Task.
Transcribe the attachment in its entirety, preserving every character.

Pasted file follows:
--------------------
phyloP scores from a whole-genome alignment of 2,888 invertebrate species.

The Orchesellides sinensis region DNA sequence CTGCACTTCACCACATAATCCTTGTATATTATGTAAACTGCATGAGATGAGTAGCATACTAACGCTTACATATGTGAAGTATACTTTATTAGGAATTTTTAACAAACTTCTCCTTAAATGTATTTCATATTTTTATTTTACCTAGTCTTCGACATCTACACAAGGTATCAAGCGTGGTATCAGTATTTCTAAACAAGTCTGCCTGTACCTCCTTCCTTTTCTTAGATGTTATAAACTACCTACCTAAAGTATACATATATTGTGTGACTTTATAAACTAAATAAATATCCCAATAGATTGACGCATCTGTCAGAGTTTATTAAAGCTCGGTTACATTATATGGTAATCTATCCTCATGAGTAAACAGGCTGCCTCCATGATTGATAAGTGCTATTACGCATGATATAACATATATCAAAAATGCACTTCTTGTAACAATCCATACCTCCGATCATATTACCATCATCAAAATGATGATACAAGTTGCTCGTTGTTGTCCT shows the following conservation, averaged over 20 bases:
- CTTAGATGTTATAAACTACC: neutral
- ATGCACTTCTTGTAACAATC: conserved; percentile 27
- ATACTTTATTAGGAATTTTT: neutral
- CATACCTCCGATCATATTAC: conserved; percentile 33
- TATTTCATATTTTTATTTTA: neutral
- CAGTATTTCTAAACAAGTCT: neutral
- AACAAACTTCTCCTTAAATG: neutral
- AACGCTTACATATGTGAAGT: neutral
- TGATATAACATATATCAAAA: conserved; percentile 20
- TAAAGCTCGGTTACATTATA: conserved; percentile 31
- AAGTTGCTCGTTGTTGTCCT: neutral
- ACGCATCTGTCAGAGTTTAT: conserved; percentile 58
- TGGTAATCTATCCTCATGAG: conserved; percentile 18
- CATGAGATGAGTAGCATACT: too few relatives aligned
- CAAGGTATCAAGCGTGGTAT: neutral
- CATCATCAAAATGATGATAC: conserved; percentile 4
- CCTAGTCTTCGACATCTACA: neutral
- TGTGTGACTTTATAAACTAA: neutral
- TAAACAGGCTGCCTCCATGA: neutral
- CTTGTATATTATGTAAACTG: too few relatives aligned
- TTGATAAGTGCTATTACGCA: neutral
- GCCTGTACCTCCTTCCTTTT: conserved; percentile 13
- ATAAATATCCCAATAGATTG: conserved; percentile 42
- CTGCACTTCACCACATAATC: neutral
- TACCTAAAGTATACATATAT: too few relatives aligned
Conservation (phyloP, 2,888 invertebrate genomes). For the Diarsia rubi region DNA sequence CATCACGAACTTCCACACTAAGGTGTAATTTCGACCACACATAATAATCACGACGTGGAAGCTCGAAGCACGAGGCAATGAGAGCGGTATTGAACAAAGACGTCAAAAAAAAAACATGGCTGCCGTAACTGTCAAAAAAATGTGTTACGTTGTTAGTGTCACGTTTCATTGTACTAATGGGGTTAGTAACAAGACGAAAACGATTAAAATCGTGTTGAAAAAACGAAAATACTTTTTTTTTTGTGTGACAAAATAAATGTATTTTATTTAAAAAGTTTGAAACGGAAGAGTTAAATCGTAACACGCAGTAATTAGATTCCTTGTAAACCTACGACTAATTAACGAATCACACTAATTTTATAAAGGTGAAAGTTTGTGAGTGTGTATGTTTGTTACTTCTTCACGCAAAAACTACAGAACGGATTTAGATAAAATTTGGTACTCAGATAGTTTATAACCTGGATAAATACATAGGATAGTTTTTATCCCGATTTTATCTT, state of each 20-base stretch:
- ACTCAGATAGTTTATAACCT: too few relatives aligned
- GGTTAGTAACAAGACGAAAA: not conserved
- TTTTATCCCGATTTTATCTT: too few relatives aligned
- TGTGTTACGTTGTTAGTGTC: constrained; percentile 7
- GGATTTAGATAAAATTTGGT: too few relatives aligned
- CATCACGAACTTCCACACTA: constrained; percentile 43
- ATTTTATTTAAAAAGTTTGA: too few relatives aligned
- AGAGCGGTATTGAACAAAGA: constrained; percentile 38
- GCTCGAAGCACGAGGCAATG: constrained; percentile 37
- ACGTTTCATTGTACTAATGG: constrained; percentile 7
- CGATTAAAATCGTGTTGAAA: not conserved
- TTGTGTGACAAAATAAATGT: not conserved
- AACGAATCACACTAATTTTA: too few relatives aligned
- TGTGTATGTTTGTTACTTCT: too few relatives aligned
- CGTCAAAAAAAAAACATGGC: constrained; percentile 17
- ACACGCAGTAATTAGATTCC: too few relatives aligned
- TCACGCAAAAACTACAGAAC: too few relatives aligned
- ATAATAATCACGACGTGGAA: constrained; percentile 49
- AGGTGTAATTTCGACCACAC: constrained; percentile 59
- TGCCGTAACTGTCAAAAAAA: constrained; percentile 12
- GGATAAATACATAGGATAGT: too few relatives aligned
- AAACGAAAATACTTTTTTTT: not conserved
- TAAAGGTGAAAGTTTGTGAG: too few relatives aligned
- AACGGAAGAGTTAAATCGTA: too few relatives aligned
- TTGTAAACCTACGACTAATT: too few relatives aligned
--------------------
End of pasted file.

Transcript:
phyloP scores from a whole-genome alignment of 2,888 invertebrate species.

The Orchesellides sinensis region DNA sequence CTGCACTTCACCACATAATCCTTGTATATTATGTAAACTGCATGAGATGAGTAGCATACTAACGCTTACATATGTGAAGTATACTTTATTAGGAATTTTTAACAAACTTCTCCTTAAATGTATTTCATATTTTTATTTTACCTAGTCTTCGACATCTACACAAGGTATCAAGCGTGGTATCAGTATTTCTAAACAAGTCTGCCTGTACCTCCTTCCTTTTCTTAGATGTTATAAACTACCTACCTAAAGTATACATATATTGTGTGACTTTATAAACTAAATAAATATCCCAATAGATTGACGCATCTGTCAGAGTTTATTAAAGCTCGGTTACATTATATGGTAATCTATCCTCATGAGTAAACAGGCTGCCTCCATGATTGATAAGTGCTATTACGCATGATATAACATATATCAAAAATGCACTTCTTGTAACAATCCATACCTCCGATCATATTACCATCATCAAAATGATGATACAAGTTGCTCGTTGTTGTCCT shows the following conservation, averaged over 20 bases:
- CTTAGATGTTATAAACTACC: neutral
- ATGCACTTCTTGTAACAATC: conserved; percentile 27
- ATACTTTATTAGGAATTTTT: neutral
- CATACCTCCGATCATATTAC: conserved; percentile 33
- TATTTCATATTTTTATTTTA: neutral
- CAGTATTTCTAAACAAGTCT: neutral
- AACAAACTTCTCCTTAAATG: neutral
- AACGCTTACATATGTGAAGT: neutral
- TGATATAACATATATCAAAA: conserved; percentile 20
- TAAAGCTCGGTTACATTATA: conserved; percentile 31
- AAGTTGCTCGTTGTTGTCCT: neutral
- ACGCATCTGTCAGAGTTTAT: conserved; percentile 58
- TGGTAATCTATCCTCATGAG: conserved; percentile 18
- CATGAGATGAGTAGCATACT: too few relatives aligned
- CAAGGTATCAAGCGTGGTAT: neutral
- CATCATCAAAATGATGATAC: conserved; percentile 4
- CCTAGTCTTCGACATCTACA: neutral
- TGTGTGACTTTATAAACTAA: neutral
- TAAACAGGCTGCCTCCATGA: neutral
- CTTGTATATTATGTAAACTG: too few relatives aligned
- TTGATAAGTGCTATTACGCA: neutral
- GCCTGTACCTCCTTCCTTTT: conserved; percentile 13
- ATAAATATCCCAATAGATTG: conserved; percentile 42
- CTGCACTTCACCACATAATC: neutral
- TACCTAAAGTATACATATAT: too few relatives aligned
Conservation (phyloP, 2,888 invertebrate genomes). For the Diarsia rubi region DNA sequence CATCACGAACTTCCACACTAAGGTGTAATTTCGACCACACATAATAATCACGACGTGGAAGCTCGAAGCACGAGGCAATGAGAGCGGTATTGAACAAAGACGTCAAAAAAAAAACATGGCTGCCGTAACTGTCAAAAAAATGTGTTACGTTGTTAGTGTCACGTTTCATTGTACTAATGGGGTTAGTAACAAGACGAAAACGATTAAAATCGTGTTGAAAAAACGAAAATACTTTTTTTTTTGTGTGACAAAATAAATGTATTTTATTTAAAAAGTTTGAAACGGAAGAGTTAAATCGTAACACGCAGTAATTAGATTCCTTGTAAACCTACGACTAATTAACGAATCACACTAATTTTATAAAGGTGAAAGTTTGTGAGTGTGTATGTTTGTTACTTCTTCACGCAAAAACTACAGAACGGATTTAGATAAAATTTGGTACTCAGATAGTTTATAACCTGGATAAATACATAGGATAGTTTTTATCCCGATTTTATCTT, state of each 20-base stretch:
- ACTCAGATAGTTTATAACCT: too few relatives aligned
- GGTTAGTAACAAGACGAAAA: not conserved
- TTTTATCCCGATTTTATCTT: too few relatives aligned
- TGTGTTACGTTGTTAGTGTC: constrained; percentile 7
- GGATTTAGATAAAATTTGGT: too few relatives aligned
- CATCACGAACTTCCACACTA: constrained; percentile 43
- ATTTTATTTAAAAAGTTTGA: too few relatives aligned
- AGAGCGGTATTGAACAAAGA: constrained; percentile 38
- GCTCGAAGCACGAGGCAATG: constrained; percentile 37
- ACGTTTCATTGTACTAATGG: constrained; percentile 7
- CGATTAAAATCGTGTTGAAA: not conserved
- TTGTGTGACAAAATAAATGT: not conserved
- AACGAATCACACTAATTTTA: too few relatives aligned
- TGTGTATGTTTGTTACTTCT: too few relatives aligned
- CGTCAAAAAAAAAACATGGC: constrained; percentile 17
- ACACGCAGTAATTAGATTCC: too few relatives aligned
- TCACGCAAAAACTACAGAAC: too few relatives aligned
- ATAATAATCACGACGTGGAA: constrained; percentile 49
- AGGTGTAATTTCGACCACAC: constrained; percentile 59
- TGCCGTAACTGTCAAAAAAA: constrained; percentile 12
- GGATAAATACATAGGATAGT: too few relatives aligned
- AAACGAAAATACTTTTTTTT: not conserved
- TAAAGGTGAAAGTTTGTGAG: too few relatives aligned
- AACGGAAGAGTTAAATCGTA: too few relatives aligned
- TTGTAAACCTACGACTAATT: too few relatives aligned